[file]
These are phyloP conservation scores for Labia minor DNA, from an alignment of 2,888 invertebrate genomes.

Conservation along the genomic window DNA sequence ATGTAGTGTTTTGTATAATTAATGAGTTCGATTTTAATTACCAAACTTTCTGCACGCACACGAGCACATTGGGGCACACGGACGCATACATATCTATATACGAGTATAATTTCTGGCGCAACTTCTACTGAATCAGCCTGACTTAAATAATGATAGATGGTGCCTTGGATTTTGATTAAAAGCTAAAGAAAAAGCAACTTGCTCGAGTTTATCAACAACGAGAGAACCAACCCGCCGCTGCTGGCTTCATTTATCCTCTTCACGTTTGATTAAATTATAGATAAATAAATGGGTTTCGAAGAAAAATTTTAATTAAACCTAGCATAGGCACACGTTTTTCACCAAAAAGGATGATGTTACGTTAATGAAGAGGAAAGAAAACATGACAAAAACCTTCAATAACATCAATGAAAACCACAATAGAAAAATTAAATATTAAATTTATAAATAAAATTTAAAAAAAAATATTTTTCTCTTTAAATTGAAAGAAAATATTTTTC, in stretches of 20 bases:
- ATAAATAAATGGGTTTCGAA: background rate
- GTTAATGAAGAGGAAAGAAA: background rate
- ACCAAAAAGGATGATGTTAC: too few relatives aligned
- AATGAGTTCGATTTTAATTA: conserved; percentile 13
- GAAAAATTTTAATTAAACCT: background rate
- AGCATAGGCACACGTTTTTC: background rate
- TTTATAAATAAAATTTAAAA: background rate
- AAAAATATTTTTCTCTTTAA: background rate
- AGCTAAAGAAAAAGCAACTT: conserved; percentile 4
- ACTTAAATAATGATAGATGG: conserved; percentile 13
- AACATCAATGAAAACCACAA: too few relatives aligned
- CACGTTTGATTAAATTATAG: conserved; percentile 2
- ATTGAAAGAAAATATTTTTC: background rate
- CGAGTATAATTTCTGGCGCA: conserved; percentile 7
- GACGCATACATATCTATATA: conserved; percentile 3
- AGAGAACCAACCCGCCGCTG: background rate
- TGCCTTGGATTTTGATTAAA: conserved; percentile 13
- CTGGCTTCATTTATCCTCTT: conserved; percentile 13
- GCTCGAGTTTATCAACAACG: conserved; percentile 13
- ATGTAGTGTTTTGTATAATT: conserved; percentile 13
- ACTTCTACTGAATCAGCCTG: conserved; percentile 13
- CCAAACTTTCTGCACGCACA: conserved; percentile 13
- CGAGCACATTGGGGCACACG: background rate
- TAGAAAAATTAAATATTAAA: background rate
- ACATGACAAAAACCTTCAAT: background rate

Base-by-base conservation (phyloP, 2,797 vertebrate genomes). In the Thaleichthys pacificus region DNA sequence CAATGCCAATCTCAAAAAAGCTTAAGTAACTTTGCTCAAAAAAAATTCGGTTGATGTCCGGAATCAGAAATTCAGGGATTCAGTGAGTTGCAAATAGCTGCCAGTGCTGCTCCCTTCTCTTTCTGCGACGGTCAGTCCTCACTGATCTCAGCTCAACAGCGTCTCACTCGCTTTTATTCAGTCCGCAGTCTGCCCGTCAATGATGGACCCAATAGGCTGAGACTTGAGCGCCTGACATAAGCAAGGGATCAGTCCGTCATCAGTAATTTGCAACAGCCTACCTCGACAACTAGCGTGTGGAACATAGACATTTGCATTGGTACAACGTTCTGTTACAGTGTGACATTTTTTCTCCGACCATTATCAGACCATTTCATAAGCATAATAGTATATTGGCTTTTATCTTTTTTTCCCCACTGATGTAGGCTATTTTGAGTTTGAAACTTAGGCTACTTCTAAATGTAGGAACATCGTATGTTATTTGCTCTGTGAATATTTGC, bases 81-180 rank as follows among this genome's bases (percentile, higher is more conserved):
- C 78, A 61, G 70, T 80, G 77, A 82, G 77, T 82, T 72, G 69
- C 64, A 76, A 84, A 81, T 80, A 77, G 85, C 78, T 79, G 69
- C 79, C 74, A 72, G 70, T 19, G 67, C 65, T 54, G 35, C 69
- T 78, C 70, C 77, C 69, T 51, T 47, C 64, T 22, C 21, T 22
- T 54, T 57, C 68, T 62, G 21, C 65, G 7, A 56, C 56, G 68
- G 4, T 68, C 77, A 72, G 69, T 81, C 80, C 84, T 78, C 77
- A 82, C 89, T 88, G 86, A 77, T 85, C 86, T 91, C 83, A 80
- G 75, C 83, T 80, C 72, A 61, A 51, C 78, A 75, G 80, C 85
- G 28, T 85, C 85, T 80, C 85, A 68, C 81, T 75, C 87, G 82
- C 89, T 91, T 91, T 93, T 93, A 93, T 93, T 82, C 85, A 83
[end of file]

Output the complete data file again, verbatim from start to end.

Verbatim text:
These are phyloP conservation scores for Labia minor DNA, from an alignment of 2,888 invertebrate genomes.

Conservation along the genomic window DNA sequence ATGTAGTGTTTTGTATAATTAATGAGTTCGATTTTAATTACCAAACTTTCTGCACGCACACGAGCACATTGGGGCACACGGACGCATACATATCTATATACGAGTATAATTTCTGGCGCAACTTCTACTGAATCAGCCTGACTTAAATAATGATAGATGGTGCCTTGGATTTTGATTAAAAGCTAAAGAAAAAGCAACTTGCTCGAGTTTATCAACAACGAGAGAACCAACCCGCCGCTGCTGGCTTCATTTATCCTCTTCACGTTTGATTAAATTATAGATAAATAAATGGGTTTCGAAGAAAAATTTTAATTAAACCTAGCATAGGCACACGTTTTTCACCAAAAAGGATGATGTTACGTTAATGAAGAGGAAAGAAAACATGACAAAAACCTTCAATAACATCAATGAAAACCACAATAGAAAAATTAAATATTAAATTTATAAATAAAATTTAAAAAAAAATATTTTTCTCTTTAAATTGAAAGAAAATATTTTTC, in stretches of 20 bases:
- ATAAATAAATGGGTTTCGAA: background rate
- GTTAATGAAGAGGAAAGAAA: background rate
- ACCAAAAAGGATGATGTTAC: too few relatives aligned
- AATGAGTTCGATTTTAATTA: conserved; percentile 13
- GAAAAATTTTAATTAAACCT: background rate
- AGCATAGGCACACGTTTTTC: background rate
- TTTATAAATAAAATTTAAAA: background rate
- AAAAATATTTTTCTCTTTAA: background rate
- AGCTAAAGAAAAAGCAACTT: conserved; percentile 4
- ACTTAAATAATGATAGATGG: conserved; percentile 13
- AACATCAATGAAAACCACAA: too few relatives aligned
- CACGTTTGATTAAATTATAG: conserved; percentile 2
- ATTGAAAGAAAATATTTTTC: background rate
- CGAGTATAATTTCTGGCGCA: conserved; percentile 7
- GACGCATACATATCTATATA: conserved; percentile 3
- AGAGAACCAACCCGCCGCTG: background rate
- TGCCTTGGATTTTGATTAAA: conserved; percentile 13
- CTGGCTTCATTTATCCTCTT: conserved; percentile 13
- GCTCGAGTTTATCAACAACG: conserved; percentile 13
- ATGTAGTGTTTTGTATAATT: conserved; percentile 13
- ACTTCTACTGAATCAGCCTG: conserved; percentile 13
- CCAAACTTTCTGCACGCACA: conserved; percentile 13
- CGAGCACATTGGGGCACACG: background rate
- TAGAAAAATTAAATATTAAA: background rate
- ACATGACAAAAACCTTCAAT: background rate

Base-by-base conservation (phyloP, 2,797 vertebrate genomes). In the Thaleichthys pacificus region DNA sequence CAATGCCAATCTCAAAAAAGCTTAAGTAACTTTGCTCAAAAAAAATTCGGTTGATGTCCGGAATCAGAAATTCAGGGATTCAGTGAGTTGCAAATAGCTGCCAGTGCTGCTCCCTTCTCTTTCTGCGACGGTCAGTCCTCACTGATCTCAGCTCAACAGCGTCTCACTCGCTTTTATTCAGTCCGCAGTCTGCCCGTCAATGATGGACCCAATAGGCTGAGACTTGAGCGCCTGACATAAGCAAGGGATCAGTCCGTCATCAGTAATTTGCAACAGCCTACCTCGACAACTAGCGTGTGGAACATAGACATTTGCATTGGTACAACGTTCTGTTACAGTGTGACATTTTTTCTCCGACCATTATCAGACCATTTCATAAGCATAATAGTATATTGGCTTTTATCTTTTTTTCCCCACTGATGTAGGCTATTTTGAGTTTGAAACTTAGGCTACTTCTAAATGTAGGAACATCGTATGTTATTTGCTCTGTGAATATTTGC, bases 81-180 rank as follows among this genome's bases (percentile, higher is more conserved):
- C 78, A 61, G 70, T 80, G 77, A 82, G 77, T 82, T 72, G 69
- C 64, A 76, A 84, A 81, T 80, A 77, G 85, C 78, T 79, G 69
- C 79, C 74, A 72, G 70, T 19, G 67, C 65, T 54, G 35, C 69
- T 78, C 70, C 77, C 69, T 51, T 47, C 64, T 22, C 21, T 22
- T 54, T 57, C 68, T 62, G 21, C 65, G 7, A 56, C 56, G 68
- G 4, T 68, C 77, A 72, G 69, T 81, C 80, C 84, T 78, C 77
- A 82, C 89, T 88, G 86, A 77, T 85, C 86, T 91, C 83, A 80
- G 75, C 83, T 80, C 72, A 61, A 51, C 78, A 75, G 80, C 85
- G 28, T 85, C 85, T 80, C 85, A 68, C 81, T 75, C 87, G 82
- C 89, T 91, T 91, T 93, T 93, A 93, T 93, T 82, C 85, A 83